News Release

Blue light exposure and aging

Peer-Reviewed Publication

PNAS Nexus

Fig 1


Workflow and preliminary experimental results of this study.

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Credit: Huang et al.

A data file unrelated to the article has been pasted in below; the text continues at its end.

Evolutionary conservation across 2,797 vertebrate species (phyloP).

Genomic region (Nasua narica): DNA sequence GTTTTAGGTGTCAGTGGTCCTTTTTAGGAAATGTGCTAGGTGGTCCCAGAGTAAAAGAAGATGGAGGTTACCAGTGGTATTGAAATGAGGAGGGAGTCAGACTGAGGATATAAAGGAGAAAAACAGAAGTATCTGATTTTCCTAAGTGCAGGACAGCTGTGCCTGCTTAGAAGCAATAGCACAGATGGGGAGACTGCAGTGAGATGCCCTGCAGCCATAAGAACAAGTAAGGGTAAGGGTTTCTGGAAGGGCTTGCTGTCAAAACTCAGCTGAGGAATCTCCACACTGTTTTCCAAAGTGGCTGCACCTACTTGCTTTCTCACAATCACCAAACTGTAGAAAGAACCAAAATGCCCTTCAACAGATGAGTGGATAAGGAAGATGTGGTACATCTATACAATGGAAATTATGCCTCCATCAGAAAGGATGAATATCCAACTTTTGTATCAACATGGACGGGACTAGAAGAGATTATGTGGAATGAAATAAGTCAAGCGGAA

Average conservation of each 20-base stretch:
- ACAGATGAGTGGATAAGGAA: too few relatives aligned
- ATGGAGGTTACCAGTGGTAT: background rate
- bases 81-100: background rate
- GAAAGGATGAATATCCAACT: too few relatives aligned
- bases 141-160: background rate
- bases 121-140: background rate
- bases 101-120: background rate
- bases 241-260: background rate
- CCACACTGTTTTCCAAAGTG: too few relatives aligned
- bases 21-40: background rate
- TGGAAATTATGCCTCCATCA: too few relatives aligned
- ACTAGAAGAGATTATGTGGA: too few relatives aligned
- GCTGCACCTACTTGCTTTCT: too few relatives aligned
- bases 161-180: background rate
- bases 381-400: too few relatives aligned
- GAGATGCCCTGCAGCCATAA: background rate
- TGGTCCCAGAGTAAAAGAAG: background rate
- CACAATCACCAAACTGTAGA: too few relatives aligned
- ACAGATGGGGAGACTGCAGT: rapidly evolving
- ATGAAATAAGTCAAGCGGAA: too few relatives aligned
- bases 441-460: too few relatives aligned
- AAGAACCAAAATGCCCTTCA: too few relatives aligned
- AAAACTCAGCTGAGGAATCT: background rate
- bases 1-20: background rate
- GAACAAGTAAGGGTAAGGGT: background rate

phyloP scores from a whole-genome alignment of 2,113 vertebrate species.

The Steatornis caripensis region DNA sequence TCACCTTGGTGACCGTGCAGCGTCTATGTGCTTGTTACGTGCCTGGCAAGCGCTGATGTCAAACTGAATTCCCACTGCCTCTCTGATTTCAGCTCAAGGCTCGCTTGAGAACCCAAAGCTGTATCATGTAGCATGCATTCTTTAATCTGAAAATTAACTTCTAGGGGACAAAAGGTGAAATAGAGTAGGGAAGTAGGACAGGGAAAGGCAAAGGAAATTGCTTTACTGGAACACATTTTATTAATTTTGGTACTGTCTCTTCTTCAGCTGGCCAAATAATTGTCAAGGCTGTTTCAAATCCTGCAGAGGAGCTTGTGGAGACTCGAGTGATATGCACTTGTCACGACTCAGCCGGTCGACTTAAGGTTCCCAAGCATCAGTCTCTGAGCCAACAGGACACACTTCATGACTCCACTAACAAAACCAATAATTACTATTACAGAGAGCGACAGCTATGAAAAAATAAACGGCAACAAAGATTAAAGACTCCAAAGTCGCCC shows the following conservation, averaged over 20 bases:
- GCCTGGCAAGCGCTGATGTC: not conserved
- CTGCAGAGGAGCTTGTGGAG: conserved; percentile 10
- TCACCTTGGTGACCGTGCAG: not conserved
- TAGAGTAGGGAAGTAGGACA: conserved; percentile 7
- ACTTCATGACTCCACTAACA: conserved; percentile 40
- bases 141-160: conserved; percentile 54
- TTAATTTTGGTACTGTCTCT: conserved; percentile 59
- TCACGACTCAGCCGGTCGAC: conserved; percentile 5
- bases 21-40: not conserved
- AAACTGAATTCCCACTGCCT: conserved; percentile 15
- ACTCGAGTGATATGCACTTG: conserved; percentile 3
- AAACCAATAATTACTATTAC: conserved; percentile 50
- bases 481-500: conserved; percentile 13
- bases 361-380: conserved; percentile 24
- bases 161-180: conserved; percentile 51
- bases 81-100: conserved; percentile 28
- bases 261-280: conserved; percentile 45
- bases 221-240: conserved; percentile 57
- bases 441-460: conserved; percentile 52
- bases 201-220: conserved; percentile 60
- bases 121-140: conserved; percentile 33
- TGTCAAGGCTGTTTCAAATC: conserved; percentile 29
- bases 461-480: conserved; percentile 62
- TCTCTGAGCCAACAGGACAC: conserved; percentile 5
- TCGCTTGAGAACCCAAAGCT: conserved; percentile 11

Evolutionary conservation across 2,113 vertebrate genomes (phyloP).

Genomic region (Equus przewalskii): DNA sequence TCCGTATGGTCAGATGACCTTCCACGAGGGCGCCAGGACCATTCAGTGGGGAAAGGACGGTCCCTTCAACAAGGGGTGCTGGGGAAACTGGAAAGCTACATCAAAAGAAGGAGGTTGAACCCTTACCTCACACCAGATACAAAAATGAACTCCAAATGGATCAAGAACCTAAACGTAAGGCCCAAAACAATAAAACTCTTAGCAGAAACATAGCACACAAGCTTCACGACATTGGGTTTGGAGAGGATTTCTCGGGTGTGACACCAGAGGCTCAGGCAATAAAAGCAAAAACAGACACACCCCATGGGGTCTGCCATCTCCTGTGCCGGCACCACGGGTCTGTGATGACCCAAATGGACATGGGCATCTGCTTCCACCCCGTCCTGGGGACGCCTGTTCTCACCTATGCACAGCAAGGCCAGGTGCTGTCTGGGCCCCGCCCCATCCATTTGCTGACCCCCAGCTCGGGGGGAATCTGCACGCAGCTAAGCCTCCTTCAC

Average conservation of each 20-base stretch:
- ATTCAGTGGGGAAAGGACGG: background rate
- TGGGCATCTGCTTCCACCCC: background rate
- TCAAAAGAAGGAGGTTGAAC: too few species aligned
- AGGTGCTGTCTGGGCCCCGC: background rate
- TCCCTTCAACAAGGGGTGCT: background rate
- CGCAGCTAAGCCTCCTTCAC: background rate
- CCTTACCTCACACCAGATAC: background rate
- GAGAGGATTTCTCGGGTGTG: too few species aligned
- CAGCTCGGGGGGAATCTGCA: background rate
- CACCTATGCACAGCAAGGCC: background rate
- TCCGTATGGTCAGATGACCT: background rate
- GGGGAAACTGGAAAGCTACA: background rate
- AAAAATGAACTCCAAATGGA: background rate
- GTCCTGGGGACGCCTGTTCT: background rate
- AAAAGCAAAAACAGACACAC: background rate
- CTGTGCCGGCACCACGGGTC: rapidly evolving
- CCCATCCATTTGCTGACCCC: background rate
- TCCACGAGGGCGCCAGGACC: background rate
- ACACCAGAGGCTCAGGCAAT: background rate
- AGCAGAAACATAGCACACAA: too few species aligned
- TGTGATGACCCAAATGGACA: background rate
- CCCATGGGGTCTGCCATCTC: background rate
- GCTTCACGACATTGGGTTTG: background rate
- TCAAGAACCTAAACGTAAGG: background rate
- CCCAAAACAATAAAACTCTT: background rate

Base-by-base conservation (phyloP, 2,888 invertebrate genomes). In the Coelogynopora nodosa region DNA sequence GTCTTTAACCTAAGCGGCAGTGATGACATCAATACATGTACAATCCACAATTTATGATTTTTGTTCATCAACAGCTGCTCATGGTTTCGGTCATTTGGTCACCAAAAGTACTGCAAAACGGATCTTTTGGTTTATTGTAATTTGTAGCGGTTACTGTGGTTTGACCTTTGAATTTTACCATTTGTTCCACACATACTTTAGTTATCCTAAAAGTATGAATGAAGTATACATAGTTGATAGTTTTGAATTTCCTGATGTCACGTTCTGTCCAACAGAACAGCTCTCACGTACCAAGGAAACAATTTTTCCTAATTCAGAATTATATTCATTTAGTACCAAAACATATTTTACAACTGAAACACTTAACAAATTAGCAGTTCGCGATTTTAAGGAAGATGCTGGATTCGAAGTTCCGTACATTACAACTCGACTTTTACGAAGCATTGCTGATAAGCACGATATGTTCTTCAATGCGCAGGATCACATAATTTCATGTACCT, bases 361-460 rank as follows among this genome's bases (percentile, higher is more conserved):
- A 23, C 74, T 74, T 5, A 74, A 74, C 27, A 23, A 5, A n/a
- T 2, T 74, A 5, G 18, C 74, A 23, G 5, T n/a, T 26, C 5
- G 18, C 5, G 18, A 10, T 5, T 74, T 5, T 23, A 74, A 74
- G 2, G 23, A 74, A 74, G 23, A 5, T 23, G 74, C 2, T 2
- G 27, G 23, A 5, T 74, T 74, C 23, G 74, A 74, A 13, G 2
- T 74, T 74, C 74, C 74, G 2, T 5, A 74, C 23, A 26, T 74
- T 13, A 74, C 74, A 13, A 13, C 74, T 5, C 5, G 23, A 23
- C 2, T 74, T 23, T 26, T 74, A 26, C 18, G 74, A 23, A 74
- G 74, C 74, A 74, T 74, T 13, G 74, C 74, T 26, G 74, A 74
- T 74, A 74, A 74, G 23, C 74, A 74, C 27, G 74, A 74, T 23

In a study on fruit flies, daily low-intensity blue light exposure (BLE), similar to that experienced daily by billions of humans in the form of LED lighting and device screens, changed flies at the sub-cellular level, affecting processes related to aging and circadian rhythms. Xiaoyun Wang and colleagues exposed fruit flies (Drosophila melanogaster) to different durations of daily low-intensity BLE and then analysed the consequences to the cellular makeup of the insects, as compared to flies raised in darkness. The authors paid particular attention to blue light’s effects on N6-Methyladenosine (m6A), a modification of RNA common across the tree of life that plays a role in a wide range of processes. The authors found that blue light induced transcriptomic, m6A epitranscriptomic and metabolomic reprogramming. Ten-day old flies could be differentiated from 25-day old flies by each age group’s m6A epitranscriptomic profiles, showing the link between m6A and aging. RNA profiles between 25-day old male blue light exposed flies’ heads were significantly different from 25-day-old male dark-raised flies’ heads. According to the authors, the types of genes up- and down-regulated suggest that blue light exposure can damage neuronal function. In comparisons of whole-body transcriptomes, however, age created bigger differences between groups than light exposure, suggesting that eye and brain tissues of Drosophila are the major tissues affected by blue light. Differences in mRNA m6A levels and other m6A-related markers between light and dark raised flies indicate that m6A methylation was involved in the impacts of BLE on Drosophila. According to the authors, attention should be paid to the potential hazards of cumulative blue light exposure in humans.

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